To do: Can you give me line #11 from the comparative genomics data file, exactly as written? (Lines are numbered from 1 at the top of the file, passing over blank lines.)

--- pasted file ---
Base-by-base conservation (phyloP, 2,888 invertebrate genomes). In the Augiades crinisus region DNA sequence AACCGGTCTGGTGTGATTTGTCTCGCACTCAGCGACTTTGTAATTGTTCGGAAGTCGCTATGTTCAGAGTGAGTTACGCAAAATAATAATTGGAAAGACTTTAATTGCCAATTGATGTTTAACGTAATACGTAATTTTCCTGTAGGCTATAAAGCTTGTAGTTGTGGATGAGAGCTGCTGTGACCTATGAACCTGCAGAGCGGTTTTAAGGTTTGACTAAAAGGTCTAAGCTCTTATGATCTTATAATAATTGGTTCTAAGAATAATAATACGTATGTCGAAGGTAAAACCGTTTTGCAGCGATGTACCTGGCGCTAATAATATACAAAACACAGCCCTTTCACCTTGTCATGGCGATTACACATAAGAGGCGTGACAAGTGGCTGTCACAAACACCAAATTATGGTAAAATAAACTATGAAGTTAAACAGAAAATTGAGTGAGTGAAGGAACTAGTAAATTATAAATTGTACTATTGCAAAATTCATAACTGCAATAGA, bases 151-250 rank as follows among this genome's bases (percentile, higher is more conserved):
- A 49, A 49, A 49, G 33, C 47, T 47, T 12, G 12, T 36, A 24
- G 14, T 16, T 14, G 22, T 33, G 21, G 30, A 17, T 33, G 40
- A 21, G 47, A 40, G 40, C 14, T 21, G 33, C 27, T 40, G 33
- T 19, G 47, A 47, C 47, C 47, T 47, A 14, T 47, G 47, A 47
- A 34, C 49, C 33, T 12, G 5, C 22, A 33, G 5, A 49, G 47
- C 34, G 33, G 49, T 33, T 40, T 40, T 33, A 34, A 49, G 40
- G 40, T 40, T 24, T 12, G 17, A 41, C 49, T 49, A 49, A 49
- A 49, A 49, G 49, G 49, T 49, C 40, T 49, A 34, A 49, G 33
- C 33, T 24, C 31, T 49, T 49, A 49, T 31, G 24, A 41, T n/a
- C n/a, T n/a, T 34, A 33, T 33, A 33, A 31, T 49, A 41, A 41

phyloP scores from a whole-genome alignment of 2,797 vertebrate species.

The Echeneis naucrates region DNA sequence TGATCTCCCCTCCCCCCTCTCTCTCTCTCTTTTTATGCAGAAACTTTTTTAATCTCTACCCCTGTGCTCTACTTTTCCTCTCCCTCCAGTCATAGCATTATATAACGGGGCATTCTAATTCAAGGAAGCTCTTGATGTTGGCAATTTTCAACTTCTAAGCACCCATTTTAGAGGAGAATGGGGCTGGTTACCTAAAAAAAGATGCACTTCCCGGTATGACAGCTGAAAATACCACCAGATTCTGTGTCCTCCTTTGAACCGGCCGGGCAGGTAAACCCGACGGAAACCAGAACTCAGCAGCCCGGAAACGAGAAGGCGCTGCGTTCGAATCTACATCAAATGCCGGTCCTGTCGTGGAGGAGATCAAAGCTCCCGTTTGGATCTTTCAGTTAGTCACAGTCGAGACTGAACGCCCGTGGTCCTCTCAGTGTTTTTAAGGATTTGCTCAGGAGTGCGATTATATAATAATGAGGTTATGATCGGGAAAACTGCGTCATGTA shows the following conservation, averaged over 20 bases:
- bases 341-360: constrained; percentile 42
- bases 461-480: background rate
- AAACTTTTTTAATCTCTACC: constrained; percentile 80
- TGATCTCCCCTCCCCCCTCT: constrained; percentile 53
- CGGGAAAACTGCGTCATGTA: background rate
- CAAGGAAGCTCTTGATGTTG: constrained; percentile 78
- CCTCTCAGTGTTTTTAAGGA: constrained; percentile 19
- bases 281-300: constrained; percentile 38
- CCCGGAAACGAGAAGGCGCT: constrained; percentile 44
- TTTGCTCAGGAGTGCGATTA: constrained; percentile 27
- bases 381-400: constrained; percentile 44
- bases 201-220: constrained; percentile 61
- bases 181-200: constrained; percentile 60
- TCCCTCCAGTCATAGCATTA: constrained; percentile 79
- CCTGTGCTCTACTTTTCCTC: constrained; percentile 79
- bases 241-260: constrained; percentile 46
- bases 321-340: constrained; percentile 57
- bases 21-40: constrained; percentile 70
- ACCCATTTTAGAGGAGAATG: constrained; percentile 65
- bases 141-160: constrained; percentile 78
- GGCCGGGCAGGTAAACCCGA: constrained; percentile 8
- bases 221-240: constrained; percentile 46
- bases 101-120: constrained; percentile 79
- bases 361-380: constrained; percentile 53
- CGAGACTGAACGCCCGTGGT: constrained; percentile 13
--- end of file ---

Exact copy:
- C n/a, T n/a, T 34, A 33, T 33, A 33, A 31, T 49, A 41, A 41